Oral Anticoagulation Use Common in PCI Patients, With Triple Therapy the Norm at Discharge

Oral Anticoagulation Use Common in PCI Patients, With Triple Therapy the Norm at Discharge


Roughly one out of every 11 patients undergoing PCI is on chronic oral anticoagulation, setting up a situation in which triple therapy—including aspirin and a P2Y12 inhibitor—will be used in a large proportion, a new analysis shows. In addition to having a higher risk of in-hospital bleeding, patients on anticoagulation are more likely to require readmission within 90 days and have worse long-term survival.

The study, published online October 17, 2016, in the Journal of the American Heart Association, “demonstrates that these patients have underlying characteristics that put them at risk for long-term morbidity and mortality,” lead author Eric Secemsky, MD (Massachusetts General Hospital, Boston), told TCTMD. “We need to really make sure that we use all our efforts to work on reducing the occurrence of these adverse events both in the short- and long-term periods.”

What specific actions might be taken to lower risks in anticoagulated patients is not entirely clear, senior author Robert Yeh, MD (Beth Israel Deaconess Medical Center, Boston), added. Trying to perform all procedures transradially may work for reducing short-term risks of bleeding, he said, but further research is needed to determine what is actually leading to adverse events in this population.

Commenting on the study for TCTMD, John Messenger, MD (University of Colorado Hospital, Aurora), said it is “a call to action for this group of people, because there’s significant harm associated with oral anticoagulation [in terms of] long-term outcomes after PCI.”

At the moment, clinicians rely on individualized assessments of bleeding and ischemic risks to determine the best way to move forward, Messenger said. But, he added, “the reality is that lots of patients are on these medications currently and we don’t really know the best treatment algorithm for minimizing risk after hospital discharge.”

Outcomes Suffer in Anticoagulated Patients

What to do with anticoagulated patients when they come to the cardiac cath lab is a common consideration for interventional cardiologists, Yeh said, who noted that there have been only a few studies—mostly conducted before introduction of the non-vitamin K antagonist oral anticoagulants (NOACs)—investigating what proportion of patients undergoing PCI are taking oral anticoagulation.

To explore the issue, Yeh, Secemsky, and colleagues looked at data on 9,566 patients who underwent PCI between June 2009 and September 2014 in the Partners HealthCare system. Overall 8.8% were on oral anticoagulation in the 30 days leading up to the procedure, mostly for atrial fibrillation or flutter. That rate remained stable over time, but the proportion of anticoagulated patients taking a NOAC increased from 0% in 2009 to 17.6% in 2014. The vast majority (84.9%) were discharged on triple therapy.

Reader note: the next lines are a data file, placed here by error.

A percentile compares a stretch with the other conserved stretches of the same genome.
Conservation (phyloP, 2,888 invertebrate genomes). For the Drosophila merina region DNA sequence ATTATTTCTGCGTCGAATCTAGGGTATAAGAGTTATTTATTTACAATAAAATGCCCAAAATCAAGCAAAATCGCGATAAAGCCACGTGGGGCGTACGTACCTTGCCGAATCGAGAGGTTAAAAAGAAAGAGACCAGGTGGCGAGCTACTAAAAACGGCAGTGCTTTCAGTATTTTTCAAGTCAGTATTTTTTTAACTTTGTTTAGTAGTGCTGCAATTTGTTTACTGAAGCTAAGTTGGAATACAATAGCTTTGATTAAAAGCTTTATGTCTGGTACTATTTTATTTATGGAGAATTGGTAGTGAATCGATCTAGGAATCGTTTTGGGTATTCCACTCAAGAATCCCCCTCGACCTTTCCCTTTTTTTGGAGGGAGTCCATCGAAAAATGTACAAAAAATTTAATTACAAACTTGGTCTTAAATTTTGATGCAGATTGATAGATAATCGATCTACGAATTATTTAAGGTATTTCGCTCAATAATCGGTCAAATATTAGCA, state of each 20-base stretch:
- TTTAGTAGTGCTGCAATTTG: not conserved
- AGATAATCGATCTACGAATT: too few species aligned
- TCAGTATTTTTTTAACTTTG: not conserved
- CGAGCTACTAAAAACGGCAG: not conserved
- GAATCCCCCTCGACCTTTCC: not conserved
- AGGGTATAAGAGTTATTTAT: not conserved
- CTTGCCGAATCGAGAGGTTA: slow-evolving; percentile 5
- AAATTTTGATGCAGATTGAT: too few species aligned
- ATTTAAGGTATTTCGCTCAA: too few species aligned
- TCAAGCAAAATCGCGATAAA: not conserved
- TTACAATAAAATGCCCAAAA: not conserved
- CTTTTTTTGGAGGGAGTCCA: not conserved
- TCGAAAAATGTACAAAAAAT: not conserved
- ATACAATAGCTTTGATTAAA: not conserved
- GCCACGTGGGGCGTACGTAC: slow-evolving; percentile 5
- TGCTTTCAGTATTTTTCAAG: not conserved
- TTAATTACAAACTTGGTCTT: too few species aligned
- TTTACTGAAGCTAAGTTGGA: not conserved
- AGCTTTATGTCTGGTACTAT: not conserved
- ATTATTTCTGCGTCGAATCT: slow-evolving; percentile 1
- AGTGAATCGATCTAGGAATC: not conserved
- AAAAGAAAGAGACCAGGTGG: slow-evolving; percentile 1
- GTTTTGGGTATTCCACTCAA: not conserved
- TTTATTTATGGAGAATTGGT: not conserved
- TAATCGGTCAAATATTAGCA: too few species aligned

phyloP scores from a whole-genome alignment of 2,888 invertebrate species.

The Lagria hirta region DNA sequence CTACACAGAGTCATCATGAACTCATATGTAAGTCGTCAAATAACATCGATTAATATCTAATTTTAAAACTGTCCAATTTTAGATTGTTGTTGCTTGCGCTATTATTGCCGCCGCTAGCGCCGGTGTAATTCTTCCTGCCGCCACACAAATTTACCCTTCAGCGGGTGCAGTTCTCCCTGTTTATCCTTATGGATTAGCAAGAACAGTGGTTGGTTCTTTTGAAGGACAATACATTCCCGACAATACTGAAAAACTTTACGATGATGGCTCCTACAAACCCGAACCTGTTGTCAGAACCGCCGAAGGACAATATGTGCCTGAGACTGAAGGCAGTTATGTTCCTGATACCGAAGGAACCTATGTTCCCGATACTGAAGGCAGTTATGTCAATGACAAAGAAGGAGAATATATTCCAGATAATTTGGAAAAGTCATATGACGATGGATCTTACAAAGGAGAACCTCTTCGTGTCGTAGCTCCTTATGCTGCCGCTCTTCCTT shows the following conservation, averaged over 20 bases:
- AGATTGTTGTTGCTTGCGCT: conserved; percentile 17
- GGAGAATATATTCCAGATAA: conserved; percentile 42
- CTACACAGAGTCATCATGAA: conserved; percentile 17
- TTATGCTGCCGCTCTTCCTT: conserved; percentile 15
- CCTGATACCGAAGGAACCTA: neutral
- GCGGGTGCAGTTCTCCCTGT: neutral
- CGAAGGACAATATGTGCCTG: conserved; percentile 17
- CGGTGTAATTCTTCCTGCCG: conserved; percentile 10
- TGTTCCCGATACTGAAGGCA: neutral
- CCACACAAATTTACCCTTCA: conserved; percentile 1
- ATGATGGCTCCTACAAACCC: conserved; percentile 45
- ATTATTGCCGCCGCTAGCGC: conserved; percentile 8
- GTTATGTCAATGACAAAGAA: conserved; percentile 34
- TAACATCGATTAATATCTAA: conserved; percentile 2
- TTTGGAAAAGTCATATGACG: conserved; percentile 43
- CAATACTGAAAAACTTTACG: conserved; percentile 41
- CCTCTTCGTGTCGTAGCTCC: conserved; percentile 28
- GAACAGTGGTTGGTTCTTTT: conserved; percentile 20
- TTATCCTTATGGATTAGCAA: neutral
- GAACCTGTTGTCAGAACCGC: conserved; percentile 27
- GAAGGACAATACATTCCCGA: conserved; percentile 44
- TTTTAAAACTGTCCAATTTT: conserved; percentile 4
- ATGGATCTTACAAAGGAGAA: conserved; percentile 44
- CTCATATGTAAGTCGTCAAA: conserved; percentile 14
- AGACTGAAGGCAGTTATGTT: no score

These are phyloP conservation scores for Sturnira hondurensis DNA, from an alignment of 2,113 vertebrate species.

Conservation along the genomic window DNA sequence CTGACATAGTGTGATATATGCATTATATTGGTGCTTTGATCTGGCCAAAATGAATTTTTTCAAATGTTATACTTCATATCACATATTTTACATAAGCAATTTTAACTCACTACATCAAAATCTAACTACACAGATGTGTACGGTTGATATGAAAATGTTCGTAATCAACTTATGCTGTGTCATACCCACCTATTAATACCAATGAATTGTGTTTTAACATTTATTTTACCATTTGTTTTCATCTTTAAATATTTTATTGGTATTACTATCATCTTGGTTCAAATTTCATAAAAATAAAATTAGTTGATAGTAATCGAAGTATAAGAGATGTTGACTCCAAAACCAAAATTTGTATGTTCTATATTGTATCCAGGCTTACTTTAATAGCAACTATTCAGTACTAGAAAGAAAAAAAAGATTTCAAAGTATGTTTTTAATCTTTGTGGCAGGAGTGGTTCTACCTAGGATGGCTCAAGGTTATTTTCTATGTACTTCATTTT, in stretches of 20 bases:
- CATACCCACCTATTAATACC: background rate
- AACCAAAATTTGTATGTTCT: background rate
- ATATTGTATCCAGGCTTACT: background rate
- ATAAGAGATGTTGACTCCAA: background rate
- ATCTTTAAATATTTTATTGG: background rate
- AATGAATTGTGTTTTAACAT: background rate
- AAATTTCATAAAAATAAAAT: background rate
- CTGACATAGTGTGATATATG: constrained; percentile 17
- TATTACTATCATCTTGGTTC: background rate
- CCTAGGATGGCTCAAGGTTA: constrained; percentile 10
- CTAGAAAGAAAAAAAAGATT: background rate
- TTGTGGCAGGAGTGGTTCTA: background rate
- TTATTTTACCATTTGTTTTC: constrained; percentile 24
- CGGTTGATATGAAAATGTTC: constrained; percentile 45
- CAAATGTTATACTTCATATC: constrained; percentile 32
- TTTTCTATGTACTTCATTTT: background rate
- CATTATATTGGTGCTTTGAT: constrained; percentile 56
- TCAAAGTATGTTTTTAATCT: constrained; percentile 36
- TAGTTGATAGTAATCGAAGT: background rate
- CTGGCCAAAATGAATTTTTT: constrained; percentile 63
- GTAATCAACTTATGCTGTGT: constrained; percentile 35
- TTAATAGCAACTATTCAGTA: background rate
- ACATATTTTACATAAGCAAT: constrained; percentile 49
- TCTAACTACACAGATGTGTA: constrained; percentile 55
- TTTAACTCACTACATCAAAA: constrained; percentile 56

In fully adjusted models, patients who were on anticoagulation had greater risks of the following outcomes:

  • In-hospital major bleeding (OR 1.50; 95% CI 1.14-1.99)
  • Access-site bleeding (OR 1.82; 95% CI 1.07-3.09)
  • Non-access-site bleeding (OR 1.69; 95% CI 1.27-2.26)
  • 90-day readmission (OR 1.40; 95% CI 1.16-1.69)
  • Long-term mortality (HR 1.36; 95% CI 1.11-1.66)

There were no differences between anticoagulated patients taking a NOAC and those taking a vitamin K antagonist, although the authors note that the study was underpowered for those comparisons.

WOEST Impact?

The high rate of triple therapy seen at discharge, which did not change during the study period, seems to show that the WOEST trial results did not have an impact on practice, the investigators note. That study, presented in August 2012, showed that eliminating aspirin and treating patients with only clopidogrel and an oral anticoagulant lessened bleeding and lowered the rate of a composite of stroke, death, MI, stent thrombosis, and TVR.

When asked why WOEST didn’t have an impact, Messenger pointed out that the trial was relatively small and didn’t get included in the guidelines in a strong fashion. Thus, clinicians continued treating patients the way they did before the trial results were released, he said.

Secemsky pointed out that there is generally little information in the guidelines to address the best way to manage anticoagulated patients who are undergoing PCI. He noted that there are multiple trials underway and said guidance will likely be revisited once results become available. Both PIONEER AF-PCI and REDUAL-PCI are evaluating this question.

Sources
  • Secemsky EA, Butala NM, Kartoun U, et al. Use of chronic oral anticoagulation and associated outcomes among patients undergoing percutaneous coronary intervention. J Am Heart Assoc. 2016;5:e0043.

Disclosures
  • The study was funded in part by a SPARK Award from the Corrigan Minehan Heart Center at Massachusetts General Hospital.
  • Yeh reports serving on an advisory board for Abbott Vascular and Boston Scientific and providing expert witness testimony for Merck.
  • Secemsky and Messenger report no relevant conflicts of interest.

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